Desmognathus organi Crespi, Browne, and Rissler, 2010

Class: Amphibia > Order: Caudata > Family: Plethodontidae > Subfamily: Plethodontinae > Genus: Desmognathus > Species: Desmognathus organi

Desmognathus organi Crespi, Browne, and Rissler, 2010, Herpetologica, 66: 291. Holotype: MVZ 16183, by original designation. Type locality: " a north-facing slope of Whitetop Mountain, Smyth County, Virginia; 36° 38.342′ N, 81° 36.549′ W; elevation 1672 m ".

Desmognathus (Geognathus) organiDubois and Raffaëlli, 2012, Alytes, 28: 145. See comment under Desmognathus regarding the status of the subgenus. 

English Names

Northern Pygmy Salamander (original publication; Tilley, Highton, and Wake, 2012, in Crother (ed.), Herpetol. Circ., 39: 26; Powell, Conant, and Collins, 2016, Field Guide Rept. Amph. E. North Am., 4th ed.: 49; Highton, Bonett, and Jockusch, 2017, in Crother (ed.), Herpetol. Circ., 43: 26).


Higher elevations (generally above 1100 m) north of the French Broad River valley northward to Whitetop Mountain and Mount Rogers, Virginia, including the Black Mountains, Yancey County, North Carolina; Grandfather Mountain, Avery County, North Carolina; Roan Mountain, Carter County, Tennessee; and Whitetop Mountain and Mount Rogers, Smyth/Grayson Counties, Virginia, USA.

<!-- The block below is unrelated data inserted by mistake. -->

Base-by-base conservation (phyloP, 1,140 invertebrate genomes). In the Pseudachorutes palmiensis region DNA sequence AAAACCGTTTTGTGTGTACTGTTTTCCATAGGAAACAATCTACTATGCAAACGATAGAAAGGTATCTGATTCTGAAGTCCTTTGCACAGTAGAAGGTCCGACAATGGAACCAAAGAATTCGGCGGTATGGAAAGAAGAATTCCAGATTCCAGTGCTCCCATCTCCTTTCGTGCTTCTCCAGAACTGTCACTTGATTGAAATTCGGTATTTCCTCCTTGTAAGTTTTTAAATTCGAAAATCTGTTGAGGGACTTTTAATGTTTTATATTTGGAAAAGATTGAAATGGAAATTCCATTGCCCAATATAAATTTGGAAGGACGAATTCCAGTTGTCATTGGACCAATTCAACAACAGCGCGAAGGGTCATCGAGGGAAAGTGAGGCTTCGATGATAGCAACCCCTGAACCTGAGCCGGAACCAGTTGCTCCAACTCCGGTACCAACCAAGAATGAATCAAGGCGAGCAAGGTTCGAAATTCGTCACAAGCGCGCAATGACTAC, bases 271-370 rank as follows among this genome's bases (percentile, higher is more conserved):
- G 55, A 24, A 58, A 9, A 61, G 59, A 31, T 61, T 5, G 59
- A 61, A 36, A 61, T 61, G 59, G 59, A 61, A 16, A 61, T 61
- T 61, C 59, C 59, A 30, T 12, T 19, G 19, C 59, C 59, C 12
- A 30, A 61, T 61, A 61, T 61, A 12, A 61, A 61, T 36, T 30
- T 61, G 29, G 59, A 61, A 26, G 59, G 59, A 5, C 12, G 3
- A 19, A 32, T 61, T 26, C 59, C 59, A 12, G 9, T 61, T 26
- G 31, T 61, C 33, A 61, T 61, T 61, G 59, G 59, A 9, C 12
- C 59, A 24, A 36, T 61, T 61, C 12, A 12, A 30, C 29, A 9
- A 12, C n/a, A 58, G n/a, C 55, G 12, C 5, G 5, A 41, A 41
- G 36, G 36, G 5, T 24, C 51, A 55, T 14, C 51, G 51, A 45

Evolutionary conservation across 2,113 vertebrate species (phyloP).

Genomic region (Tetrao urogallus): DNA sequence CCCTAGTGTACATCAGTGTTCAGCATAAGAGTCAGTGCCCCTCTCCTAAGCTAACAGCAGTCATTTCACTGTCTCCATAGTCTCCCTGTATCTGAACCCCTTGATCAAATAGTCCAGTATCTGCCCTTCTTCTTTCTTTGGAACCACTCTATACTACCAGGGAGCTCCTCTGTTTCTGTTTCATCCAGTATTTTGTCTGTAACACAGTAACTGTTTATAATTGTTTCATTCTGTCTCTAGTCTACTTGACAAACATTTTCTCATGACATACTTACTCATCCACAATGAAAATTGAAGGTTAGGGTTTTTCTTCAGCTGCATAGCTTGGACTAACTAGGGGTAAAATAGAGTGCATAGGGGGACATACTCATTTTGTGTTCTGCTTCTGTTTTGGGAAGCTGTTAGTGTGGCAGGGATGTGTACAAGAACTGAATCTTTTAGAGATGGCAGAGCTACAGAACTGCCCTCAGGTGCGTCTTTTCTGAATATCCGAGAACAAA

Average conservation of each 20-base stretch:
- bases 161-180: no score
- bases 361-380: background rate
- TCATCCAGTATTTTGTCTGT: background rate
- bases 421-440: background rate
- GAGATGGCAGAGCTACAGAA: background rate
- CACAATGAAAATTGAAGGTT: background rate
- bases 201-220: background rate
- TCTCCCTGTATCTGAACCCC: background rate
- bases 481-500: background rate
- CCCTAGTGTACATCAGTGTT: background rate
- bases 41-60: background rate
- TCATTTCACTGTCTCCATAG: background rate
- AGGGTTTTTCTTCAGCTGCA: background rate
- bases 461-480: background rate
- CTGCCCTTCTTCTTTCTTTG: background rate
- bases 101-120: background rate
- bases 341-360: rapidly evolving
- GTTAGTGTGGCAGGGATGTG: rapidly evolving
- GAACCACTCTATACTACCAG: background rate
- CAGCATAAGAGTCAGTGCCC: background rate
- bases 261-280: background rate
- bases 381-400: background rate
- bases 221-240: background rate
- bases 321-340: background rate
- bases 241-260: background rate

Geographic Occurrence

Natural Resident: United States of America, United States of America - North Carolina, United States of America - Tennessee, United States of America - Virginia

Endemic: United States of America


Confused with previous to its naming, and the sister taxon of Desmognathus wrighti, according to the original publication. Moskwik, 2014, J. Biogeograph., 41: 1957–1966, documented in this species significant elevational range changes since the 1940s. Raffaëlli, 2013, Urodeles du Monde, 2nd ed.: 434, provided a brief account, photograph, and range map. Beamer and Lamb, 2020, Zootaxa, 4734: 1–61, in their discussion of Desmognathus mtDNA phylogenetics, confirmed the placement of this species as the sister taxon of Desmognathus wrighti. Pyron, O'Connell, Lemmon, Lemmon, and Beamer, 2022, Ecol. Evol., 12 (2: e8574): 1–38, provided molecular evidence that Desmognathus organi is genealogically and geographically cohesive. Raffaëlli, 2022, Salamanders & Newts of the World: 973, provided an account summarizing systematics, morphology, life history, population status, and distribution (including a polygon map). 

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